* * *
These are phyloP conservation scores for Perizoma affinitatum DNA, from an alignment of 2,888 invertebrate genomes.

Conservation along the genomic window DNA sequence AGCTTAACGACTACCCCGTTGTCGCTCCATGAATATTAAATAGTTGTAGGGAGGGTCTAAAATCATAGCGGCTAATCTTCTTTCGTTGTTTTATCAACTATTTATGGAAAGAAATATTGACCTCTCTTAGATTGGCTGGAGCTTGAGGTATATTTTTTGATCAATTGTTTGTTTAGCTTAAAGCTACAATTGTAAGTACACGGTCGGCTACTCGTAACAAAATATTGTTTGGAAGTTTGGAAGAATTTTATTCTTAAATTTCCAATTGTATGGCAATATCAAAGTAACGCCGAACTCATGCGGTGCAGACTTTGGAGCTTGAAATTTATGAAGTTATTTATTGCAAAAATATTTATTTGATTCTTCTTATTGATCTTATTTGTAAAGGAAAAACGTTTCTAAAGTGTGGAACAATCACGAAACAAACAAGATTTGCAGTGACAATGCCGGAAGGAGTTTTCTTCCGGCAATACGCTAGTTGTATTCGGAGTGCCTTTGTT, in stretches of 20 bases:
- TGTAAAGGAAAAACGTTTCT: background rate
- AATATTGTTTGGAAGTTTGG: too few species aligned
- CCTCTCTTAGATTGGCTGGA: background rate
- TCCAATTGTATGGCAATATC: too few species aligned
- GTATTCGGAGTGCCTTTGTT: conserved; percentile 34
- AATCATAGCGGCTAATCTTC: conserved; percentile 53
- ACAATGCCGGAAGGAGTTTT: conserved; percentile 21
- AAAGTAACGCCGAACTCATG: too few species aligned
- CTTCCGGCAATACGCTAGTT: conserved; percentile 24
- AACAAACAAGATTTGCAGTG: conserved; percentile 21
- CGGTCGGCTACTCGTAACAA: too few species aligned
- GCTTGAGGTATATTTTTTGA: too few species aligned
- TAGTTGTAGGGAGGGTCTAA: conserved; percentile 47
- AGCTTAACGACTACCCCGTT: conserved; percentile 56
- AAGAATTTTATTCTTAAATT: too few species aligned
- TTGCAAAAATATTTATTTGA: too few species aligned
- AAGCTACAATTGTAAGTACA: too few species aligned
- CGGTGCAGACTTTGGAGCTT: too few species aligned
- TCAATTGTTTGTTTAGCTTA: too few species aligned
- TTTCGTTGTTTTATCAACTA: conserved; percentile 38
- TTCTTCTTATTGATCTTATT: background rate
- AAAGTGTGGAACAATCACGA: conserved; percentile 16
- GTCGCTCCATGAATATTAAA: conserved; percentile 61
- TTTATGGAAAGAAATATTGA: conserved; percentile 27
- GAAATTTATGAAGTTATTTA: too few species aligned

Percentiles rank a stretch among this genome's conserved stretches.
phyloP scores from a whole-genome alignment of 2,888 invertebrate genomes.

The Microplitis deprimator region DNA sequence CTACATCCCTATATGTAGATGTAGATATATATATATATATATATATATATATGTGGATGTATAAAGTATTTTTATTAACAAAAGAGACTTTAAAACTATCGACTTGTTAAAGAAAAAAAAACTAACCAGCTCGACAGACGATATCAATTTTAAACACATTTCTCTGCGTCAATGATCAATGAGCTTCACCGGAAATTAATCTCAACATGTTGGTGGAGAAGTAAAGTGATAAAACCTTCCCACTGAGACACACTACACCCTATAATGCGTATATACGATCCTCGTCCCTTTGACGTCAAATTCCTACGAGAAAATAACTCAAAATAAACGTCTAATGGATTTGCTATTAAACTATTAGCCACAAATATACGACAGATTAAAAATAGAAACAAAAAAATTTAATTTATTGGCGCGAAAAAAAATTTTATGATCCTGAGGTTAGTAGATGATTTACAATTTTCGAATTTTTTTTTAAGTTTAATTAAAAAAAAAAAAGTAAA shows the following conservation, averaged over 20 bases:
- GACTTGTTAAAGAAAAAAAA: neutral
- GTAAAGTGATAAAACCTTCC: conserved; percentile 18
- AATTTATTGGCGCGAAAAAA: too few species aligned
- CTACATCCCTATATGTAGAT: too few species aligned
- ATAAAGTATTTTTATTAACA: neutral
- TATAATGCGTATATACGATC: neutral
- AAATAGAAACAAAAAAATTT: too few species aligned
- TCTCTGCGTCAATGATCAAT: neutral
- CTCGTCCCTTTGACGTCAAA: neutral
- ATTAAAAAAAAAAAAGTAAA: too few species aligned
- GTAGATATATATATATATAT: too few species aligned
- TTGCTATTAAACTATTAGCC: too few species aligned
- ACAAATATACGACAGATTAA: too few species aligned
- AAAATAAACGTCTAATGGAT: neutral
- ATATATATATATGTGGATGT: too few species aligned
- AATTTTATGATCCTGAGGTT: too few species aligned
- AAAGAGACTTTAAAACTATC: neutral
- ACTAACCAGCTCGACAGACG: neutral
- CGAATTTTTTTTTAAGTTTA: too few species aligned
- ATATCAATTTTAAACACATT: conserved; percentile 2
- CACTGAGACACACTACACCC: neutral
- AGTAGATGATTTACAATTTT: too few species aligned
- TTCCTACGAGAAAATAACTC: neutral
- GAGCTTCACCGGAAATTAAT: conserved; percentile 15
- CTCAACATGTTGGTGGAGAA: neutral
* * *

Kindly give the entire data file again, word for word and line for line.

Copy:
These are phyloP conservation scores for Perizoma affinitatum DNA, from an alignment of 2,888 invertebrate genomes.

Conservation along the genomic window DNA sequence AGCTTAACGACTACCCCGTTGTCGCTCCATGAATATTAAATAGTTGTAGGGAGGGTCTAAAATCATAGCGGCTAATCTTCTTTCGTTGTTTTATCAACTATTTATGGAAAGAAATATTGACCTCTCTTAGATTGGCTGGAGCTTGAGGTATATTTTTTGATCAATTGTTTGTTTAGCTTAAAGCTACAATTGTAAGTACACGGTCGGCTACTCGTAACAAAATATTGTTTGGAAGTTTGGAAGAATTTTATTCTTAAATTTCCAATTGTATGGCAATATCAAAGTAACGCCGAACTCATGCGGTGCAGACTTTGGAGCTTGAAATTTATGAAGTTATTTATTGCAAAAATATTTATTTGATTCTTCTTATTGATCTTATTTGTAAAGGAAAAACGTTTCTAAAGTGTGGAACAATCACGAAACAAACAAGATTTGCAGTGACAATGCCGGAAGGAGTTTTCTTCCGGCAATACGCTAGTTGTATTCGGAGTGCCTTTGTT, in stretches of 20 bases:
- TGTAAAGGAAAAACGTTTCT: background rate
- AATATTGTTTGGAAGTTTGG: too few species aligned
- CCTCTCTTAGATTGGCTGGA: background rate
- TCCAATTGTATGGCAATATC: too few species aligned
- GTATTCGGAGTGCCTTTGTT: conserved; percentile 34
- AATCATAGCGGCTAATCTTC: conserved; percentile 53
- ACAATGCCGGAAGGAGTTTT: conserved; percentile 21
- AAAGTAACGCCGAACTCATG: too few species aligned
- CTTCCGGCAATACGCTAGTT: conserved; percentile 24
- AACAAACAAGATTTGCAGTG: conserved; percentile 21
- CGGTCGGCTACTCGTAACAA: too few species aligned
- GCTTGAGGTATATTTTTTGA: too few species aligned
- TAGTTGTAGGGAGGGTCTAA: conserved; percentile 47
- AGCTTAACGACTACCCCGTT: conserved; percentile 56
- AAGAATTTTATTCTTAAATT: too few species aligned
- TTGCAAAAATATTTATTTGA: too few species aligned
- AAGCTACAATTGTAAGTACA: too few species aligned
- CGGTGCAGACTTTGGAGCTT: too few species aligned
- TCAATTGTTTGTTTAGCTTA: too few species aligned
- TTTCGTTGTTTTATCAACTA: conserved; percentile 38
- TTCTTCTTATTGATCTTATT: background rate
- AAAGTGTGGAACAATCACGA: conserved; percentile 16
- GTCGCTCCATGAATATTAAA: conserved; percentile 61
- TTTATGGAAAGAAATATTGA: conserved; percentile 27
- GAAATTTATGAAGTTATTTA: too few species aligned

Percentiles rank a stretch among this genome's conserved stretches.
phyloP scores from a whole-genome alignment of 2,888 invertebrate genomes.

The Microplitis deprimator region DNA sequence CTACATCCCTATATGTAGATGTAGATATATATATATATATATATATATATATGTGGATGTATAAAGTATTTTTATTAACAAAAGAGACTTTAAAACTATCGACTTGTTAAAGAAAAAAAAACTAACCAGCTCGACAGACGATATCAATTTTAAACACATTTCTCTGCGTCAATGATCAATGAGCTTCACCGGAAATTAATCTCAACATGTTGGTGGAGAAGTAAAGTGATAAAACCTTCCCACTGAGACACACTACACCCTATAATGCGTATATACGATCCTCGTCCCTTTGACGTCAAATTCCTACGAGAAAATAACTCAAAATAAACGTCTAATGGATTTGCTATTAAACTATTAGCCACAAATATACGACAGATTAAAAATAGAAACAAAAAAATTTAATTTATTGGCGCGAAAAAAAATTTTATGATCCTGAGGTTAGTAGATGATTTACAATTTTCGAATTTTTTTTTAAGTTTAATTAAAAAAAAAAAAGTAAA shows the following conservation, averaged over 20 bases:
- GACTTGTTAAAGAAAAAAAA: neutral
- GTAAAGTGATAAAACCTTCC: conserved; percentile 18
- AATTTATTGGCGCGAAAAAA: too few species aligned
- CTACATCCCTATATGTAGAT: too few species aligned
- ATAAAGTATTTTTATTAACA: neutral
- TATAATGCGTATATACGATC: neutral
- AAATAGAAACAAAAAAATTT: too few species aligned
- TCTCTGCGTCAATGATCAAT: neutral
- CTCGTCCCTTTGACGTCAAA: neutral
- ATTAAAAAAAAAAAAGTAAA: too few species aligned
- GTAGATATATATATATATAT: too few species aligned
- TTGCTATTAAACTATTAGCC: too few species aligned
- ACAAATATACGACAGATTAA: too few species aligned
- AAAATAAACGTCTAATGGAT: neutral
- ATATATATATATGTGGATGT: too few species aligned
- AATTTTATGATCCTGAGGTT: too few species aligned
- AAAGAGACTTTAAAACTATC: neutral
- ACTAACCAGCTCGACAGACG: neutral
- CGAATTTTTTTTTAAGTTTA: too few species aligned
- ATATCAATTTTAAACACATT: conserved; percentile 2
- CACTGAGACACACTACACCC: neutral
- AGTAGATGATTTACAATTTT: too few species aligned
- TTCCTACGAGAAAATAACTC: neutral
- GAGCTTCACCGGAAATTAAT: conserved; percentile 15
- CTCAACATGTTGGTGGAGAA: neutral